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14th century drought may provide insight into climate change

Date: 10 January 2021 Tags: Climate Change


Scientists are studying once in a century drought from medieval Europe to understand the impact of extreme climate change.



Between 1302 and 1307, many regions on the European continent were facing exceptional heat and drought, based on historical records and data collected from tree rings and sediment cores.



  • These extreme natural events hold similar characteristics to recent weather anomalies, and they could help us better predict the course of modern-day climate change.

  • During the early 14th century, north and south regions over Medieval Europe appear to have see-sawed between extreme rainfall and extreme drought. This was similar to what happened in 2018.

  • The transitional period between two climate phases could be characterized by smaller temperature differences between the latitudes and cause longer-lasting large-scale weather patterns.


Reason for occurrence

  • It's still unclear how similar these two see-saws were, but both appear to have been driven by a gradient of atmospheric pressure.

  • The 2018 drought was marked by low-pressure anomalies over northern and southern Europe, and in the early 1300s, a high-pressure system predominated over central Europe.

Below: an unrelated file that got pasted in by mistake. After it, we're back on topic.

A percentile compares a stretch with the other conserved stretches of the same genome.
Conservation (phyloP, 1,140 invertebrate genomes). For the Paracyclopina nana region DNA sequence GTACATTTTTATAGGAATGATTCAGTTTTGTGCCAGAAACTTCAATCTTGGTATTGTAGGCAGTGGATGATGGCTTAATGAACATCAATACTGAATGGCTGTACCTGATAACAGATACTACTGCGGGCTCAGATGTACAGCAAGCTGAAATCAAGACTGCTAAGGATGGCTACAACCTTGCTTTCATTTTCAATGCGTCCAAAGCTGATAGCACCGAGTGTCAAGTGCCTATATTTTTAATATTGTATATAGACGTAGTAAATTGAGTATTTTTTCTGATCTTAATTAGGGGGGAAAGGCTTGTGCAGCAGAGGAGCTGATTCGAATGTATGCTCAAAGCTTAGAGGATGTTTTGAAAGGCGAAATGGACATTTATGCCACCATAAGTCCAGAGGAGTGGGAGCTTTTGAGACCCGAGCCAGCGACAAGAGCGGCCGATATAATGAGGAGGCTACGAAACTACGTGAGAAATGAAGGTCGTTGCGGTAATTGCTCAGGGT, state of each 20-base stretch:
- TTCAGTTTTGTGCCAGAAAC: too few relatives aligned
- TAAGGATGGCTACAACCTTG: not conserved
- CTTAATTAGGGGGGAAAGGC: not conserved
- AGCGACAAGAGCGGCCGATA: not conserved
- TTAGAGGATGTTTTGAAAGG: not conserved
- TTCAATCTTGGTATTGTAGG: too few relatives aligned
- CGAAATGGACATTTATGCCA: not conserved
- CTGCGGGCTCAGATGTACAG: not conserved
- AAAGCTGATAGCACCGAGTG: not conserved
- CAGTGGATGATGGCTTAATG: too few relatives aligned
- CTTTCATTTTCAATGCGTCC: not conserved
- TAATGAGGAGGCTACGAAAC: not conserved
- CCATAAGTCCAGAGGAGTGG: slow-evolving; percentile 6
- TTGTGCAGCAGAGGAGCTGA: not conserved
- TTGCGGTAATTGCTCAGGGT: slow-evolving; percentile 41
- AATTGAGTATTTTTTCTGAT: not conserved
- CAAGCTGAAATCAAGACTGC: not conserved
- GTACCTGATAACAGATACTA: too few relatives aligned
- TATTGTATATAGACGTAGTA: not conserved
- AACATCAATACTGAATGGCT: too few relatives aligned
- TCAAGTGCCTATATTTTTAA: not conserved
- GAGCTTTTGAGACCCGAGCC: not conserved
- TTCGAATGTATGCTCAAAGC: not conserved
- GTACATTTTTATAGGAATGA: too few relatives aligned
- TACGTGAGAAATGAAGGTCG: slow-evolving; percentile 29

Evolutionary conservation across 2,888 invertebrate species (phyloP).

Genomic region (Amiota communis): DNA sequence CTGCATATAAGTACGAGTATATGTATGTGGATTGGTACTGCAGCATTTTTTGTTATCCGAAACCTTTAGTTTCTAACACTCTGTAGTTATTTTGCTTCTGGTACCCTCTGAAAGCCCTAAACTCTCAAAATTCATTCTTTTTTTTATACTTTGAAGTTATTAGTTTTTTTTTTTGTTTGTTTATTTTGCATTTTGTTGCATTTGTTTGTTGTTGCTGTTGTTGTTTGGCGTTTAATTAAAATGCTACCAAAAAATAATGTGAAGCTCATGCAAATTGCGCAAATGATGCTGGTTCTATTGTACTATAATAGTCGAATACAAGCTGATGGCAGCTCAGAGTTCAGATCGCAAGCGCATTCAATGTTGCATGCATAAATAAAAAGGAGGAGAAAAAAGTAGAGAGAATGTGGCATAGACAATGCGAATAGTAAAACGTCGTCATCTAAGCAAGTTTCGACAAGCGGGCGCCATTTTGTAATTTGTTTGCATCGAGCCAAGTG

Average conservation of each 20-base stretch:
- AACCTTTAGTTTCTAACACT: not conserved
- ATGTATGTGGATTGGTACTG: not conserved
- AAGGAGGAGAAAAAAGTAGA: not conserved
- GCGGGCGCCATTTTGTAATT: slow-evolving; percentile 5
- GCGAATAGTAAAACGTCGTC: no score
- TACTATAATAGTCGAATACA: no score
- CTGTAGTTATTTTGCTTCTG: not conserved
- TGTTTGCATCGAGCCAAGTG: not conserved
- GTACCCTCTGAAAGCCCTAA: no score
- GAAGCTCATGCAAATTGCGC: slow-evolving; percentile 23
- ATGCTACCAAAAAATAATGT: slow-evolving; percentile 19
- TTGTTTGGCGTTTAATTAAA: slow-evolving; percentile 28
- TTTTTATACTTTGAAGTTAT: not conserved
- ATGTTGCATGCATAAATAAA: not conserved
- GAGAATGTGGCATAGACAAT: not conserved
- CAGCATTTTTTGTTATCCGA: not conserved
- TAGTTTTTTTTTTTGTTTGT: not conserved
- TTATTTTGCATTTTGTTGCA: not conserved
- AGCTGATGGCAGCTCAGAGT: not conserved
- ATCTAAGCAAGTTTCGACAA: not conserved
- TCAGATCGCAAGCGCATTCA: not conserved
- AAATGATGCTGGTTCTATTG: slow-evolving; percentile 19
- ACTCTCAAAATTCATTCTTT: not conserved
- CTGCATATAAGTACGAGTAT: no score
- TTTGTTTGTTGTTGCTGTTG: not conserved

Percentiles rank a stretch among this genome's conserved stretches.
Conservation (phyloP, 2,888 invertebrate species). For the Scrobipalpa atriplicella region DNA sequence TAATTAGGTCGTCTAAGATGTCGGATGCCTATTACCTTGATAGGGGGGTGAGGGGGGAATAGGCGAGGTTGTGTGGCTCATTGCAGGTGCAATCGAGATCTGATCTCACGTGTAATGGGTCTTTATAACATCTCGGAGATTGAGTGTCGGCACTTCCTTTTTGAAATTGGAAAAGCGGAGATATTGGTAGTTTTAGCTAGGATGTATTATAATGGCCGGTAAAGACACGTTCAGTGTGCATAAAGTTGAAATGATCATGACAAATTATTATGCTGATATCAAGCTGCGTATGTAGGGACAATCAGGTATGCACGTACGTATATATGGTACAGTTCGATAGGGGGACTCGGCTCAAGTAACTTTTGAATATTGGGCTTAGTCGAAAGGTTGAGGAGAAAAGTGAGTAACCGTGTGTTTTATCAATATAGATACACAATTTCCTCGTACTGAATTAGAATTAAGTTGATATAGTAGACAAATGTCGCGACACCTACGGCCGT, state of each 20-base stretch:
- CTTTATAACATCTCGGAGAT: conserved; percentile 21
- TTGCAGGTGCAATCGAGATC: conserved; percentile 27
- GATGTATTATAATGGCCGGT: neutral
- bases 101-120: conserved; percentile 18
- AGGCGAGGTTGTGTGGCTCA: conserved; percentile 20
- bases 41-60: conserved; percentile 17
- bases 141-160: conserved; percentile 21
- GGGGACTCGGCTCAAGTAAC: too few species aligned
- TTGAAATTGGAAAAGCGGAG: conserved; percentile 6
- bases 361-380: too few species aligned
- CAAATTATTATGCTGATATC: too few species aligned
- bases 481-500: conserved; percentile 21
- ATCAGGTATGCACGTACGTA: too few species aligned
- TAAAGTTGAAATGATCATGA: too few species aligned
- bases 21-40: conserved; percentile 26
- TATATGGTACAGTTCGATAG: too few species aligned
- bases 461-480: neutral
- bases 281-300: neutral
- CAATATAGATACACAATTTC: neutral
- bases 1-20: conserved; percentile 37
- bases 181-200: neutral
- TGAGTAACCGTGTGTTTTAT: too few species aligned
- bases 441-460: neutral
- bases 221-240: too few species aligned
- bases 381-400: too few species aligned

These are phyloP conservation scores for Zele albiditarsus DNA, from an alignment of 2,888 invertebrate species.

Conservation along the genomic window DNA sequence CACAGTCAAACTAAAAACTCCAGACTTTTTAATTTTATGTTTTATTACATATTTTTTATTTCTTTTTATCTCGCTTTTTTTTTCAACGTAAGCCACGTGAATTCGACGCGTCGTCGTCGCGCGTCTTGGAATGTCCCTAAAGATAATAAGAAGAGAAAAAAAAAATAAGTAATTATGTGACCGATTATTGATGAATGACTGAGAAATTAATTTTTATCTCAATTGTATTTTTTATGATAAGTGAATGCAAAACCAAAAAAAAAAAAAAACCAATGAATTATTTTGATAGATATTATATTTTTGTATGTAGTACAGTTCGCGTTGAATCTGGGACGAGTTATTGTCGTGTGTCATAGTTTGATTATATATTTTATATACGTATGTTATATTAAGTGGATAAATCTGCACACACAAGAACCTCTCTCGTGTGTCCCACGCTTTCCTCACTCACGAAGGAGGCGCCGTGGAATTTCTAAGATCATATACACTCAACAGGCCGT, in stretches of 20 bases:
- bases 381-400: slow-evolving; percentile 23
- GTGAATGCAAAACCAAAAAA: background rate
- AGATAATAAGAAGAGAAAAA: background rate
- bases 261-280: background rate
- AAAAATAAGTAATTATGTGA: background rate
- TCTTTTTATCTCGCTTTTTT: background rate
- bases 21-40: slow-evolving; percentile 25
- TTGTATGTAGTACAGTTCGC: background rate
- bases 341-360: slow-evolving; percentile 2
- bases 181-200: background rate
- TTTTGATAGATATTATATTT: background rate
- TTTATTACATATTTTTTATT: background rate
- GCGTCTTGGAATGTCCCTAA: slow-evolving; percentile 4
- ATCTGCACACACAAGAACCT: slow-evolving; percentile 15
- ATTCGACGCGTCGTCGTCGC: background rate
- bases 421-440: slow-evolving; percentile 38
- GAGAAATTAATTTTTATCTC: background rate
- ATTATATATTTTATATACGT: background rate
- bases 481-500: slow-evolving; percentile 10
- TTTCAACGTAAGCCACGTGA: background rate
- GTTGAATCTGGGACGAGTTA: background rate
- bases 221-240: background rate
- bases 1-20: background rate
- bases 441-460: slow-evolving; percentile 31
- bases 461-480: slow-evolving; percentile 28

Post heat effects

  • Beginning in 1310, the European continent seems to have undergone a rapid shift in climatic conditions, from a period of warming to a period of cooling, marked by extreme wetness.

  • It is suspected that famous Italian author Dante Alighieri based his descriptions of hell's Inferno on the widespread famine and disease that soon followed.

  • This period has become known as the "Dantean Anomaly" – a well-researched topic due to its enormous impact on famine and disease in Europe.

  • Yet instead of near-constant rain, the first decade of the 14th century appears to have been unusually dry. In 1302, central Europe was still very rainy, and yet in the years to follow, the weather began to change.

  • The team thinks this "outstanding dry anomaly" was part of the natural climatic shift from the Medieval Climate Anomaly to the Little Ice Age.

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